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Strader v. Werholtz

United States District Court, D. Kansas

October 31, 2019

JAMES C. STRADER, Plaintiff,
v.
ROGER WERHOLTZ, et al., Defendants.

          MEMORANDUM AND ORDER

          SAM A. CROW, U.S. SENIOR DISTRICT JUDGE

         This matter, a civil rights action filed under 42 U.S.C. § 1983, comes before the Court on plaintiff's post-judgment filings.

         Background

         On October 4, 2019, the Court dismissed this matter for failure to state a claim for relief. Plaintiff submitted multiple pleadings after the entry of judgment, and on October 17, 2019, the Court entered an order restricting his future filings in this action, allowing him to file only an objection to the restriction, a post-judgment motion, and a notice of appeal without obtaining authorization from the Court.

         Plaintiff has filed an objection (Doc. 85), a motion for reconsideration (Doc. 86), and a notice of appeal and motion to proceed in forma pauperis (Docs. 87-88).

         Analysis

         Plaintiff's objection to the filing restriction

         Plaintiff's objection claims that he has been denied equal rights and points out that he has sought the appointment of counsel. He complains that the “clerk of the court and defendants are clearly covering up .. for defendant, rapist/child molesters … and claiming e-file errors.” (Doc. 85, p. 5.) He also repeats bare allegations of harm but identifies no specific, supporting information.

         None of these arguments persuade the Court that the filing restriction should be modified or removed. The record in this matter shows that plaintiff has repeatedly submitted materials that do not support a comprehensible claim for relief, and the Court remains convinced that a filing restriction is warranted in this matter.

         Plaintiff's motion for reconsideration

         The Federal Rules of Civil Procedure do not expressly authorize a motion for reconsideration. Van Skiver v. United States, 952 F.2d 1241, 1243 (10th Cir. 1991). Rather, following a final judgment, the Rules permit a party to file a motion to amend the judgment under Rule 59(e) or a motion for relief from judgment under Rule 60(b). Id.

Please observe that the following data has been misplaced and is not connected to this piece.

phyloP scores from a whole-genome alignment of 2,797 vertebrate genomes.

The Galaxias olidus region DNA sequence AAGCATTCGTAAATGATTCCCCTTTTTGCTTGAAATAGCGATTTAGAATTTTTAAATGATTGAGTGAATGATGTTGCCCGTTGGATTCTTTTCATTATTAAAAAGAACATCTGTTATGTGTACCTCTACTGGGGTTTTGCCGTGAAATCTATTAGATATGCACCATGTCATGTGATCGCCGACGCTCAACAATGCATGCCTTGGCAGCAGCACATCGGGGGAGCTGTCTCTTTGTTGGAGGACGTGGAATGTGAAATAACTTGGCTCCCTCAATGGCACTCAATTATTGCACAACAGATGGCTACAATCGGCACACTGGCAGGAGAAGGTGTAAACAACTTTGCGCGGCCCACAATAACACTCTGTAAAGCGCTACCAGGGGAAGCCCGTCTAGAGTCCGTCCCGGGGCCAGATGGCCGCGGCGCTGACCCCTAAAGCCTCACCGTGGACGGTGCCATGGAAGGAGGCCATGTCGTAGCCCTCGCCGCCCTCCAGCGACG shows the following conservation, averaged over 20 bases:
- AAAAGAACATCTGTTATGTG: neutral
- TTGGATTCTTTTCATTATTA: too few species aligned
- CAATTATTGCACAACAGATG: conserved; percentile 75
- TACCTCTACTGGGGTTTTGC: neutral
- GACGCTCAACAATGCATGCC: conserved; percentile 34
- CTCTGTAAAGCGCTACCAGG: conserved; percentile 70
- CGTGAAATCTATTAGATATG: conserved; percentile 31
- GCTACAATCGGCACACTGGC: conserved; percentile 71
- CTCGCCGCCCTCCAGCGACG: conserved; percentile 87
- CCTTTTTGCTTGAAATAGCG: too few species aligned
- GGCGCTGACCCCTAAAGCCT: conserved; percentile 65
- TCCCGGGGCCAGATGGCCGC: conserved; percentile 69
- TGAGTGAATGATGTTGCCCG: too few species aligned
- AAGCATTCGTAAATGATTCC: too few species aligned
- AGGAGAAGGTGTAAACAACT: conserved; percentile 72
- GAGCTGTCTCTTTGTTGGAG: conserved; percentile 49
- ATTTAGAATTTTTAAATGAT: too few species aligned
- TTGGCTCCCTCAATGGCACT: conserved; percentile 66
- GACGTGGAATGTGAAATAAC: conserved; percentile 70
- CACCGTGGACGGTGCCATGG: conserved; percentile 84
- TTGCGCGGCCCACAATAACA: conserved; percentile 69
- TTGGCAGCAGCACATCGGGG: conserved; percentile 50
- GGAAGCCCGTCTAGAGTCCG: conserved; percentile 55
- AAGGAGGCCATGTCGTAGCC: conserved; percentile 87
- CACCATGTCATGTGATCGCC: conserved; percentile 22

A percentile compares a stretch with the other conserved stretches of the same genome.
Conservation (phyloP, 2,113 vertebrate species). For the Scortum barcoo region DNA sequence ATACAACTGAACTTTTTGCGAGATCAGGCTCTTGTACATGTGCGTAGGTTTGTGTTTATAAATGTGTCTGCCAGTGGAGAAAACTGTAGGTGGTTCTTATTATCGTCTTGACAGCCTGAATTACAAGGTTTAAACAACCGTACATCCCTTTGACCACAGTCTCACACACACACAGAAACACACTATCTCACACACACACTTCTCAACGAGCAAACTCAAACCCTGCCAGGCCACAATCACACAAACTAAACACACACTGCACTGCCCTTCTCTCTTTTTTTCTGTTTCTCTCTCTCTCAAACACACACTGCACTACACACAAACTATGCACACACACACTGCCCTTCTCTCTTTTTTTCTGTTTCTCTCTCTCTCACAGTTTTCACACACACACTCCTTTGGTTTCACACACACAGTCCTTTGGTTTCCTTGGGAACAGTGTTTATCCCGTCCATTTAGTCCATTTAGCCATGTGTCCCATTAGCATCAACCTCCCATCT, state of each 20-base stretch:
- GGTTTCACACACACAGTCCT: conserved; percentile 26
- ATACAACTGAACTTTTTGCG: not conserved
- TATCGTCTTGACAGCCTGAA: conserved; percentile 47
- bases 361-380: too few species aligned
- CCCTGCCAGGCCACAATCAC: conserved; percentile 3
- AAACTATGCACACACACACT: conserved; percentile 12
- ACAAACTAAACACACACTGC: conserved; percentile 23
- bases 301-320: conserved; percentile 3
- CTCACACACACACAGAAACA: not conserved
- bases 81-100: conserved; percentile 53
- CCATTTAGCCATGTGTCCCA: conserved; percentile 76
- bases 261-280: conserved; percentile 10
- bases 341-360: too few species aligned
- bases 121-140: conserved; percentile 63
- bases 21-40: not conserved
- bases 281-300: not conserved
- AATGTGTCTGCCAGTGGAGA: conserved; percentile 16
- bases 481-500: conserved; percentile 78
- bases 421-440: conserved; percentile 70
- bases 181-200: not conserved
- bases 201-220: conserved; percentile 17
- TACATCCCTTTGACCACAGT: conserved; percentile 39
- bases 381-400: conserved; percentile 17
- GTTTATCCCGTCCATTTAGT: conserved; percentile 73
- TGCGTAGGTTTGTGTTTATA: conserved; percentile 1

A motion for reconsideration may be construed as a motion to alter or amend the judgment under Rule 59(e) is filed within 28 days following the entry of judgment. See Price v. Philpot, 420 F.3d 1158, 1167 n. 9 (10th Cir. 2005). The Court may grant relief under Rule 59(e) only if the moving party shows (1) there is an intervening change in the controlling law, (2) there is new evidence that was previously unavailable, or (3) there is a need to correct clear error or prevent manifest injustice. See Hayes Family Trust v. State Farm Fire & Cas. Co., 845 F.3d 997, 1004 (10th Cir. 2017). Finally, a motion under Rule 59(e) may be granted where a “court has misapprehended the facts, a party's position, or the controlling law.” Servants of Paraclete v. Does, 204 F.3d 1005, 1012 (10th Cir. 2000). Such a motion may not be used to “revisit issues already addressed or advance arguments that could have been raised in prior briefing.” Id.

         Plaintiff's motion for reconsideration does not present any argument that justifies relief. He appears to complain broadly about difficulties with electronic filing, about the typewritten signature line that appears on the orders entered by the Court, and about events he describes as obstruction of justice. Because he does not provide any reasoned argument that comes within the standards for granting relief under Rule 59(e), the Court must deny his motion.

         Plaintiff's motion to proceed on ...


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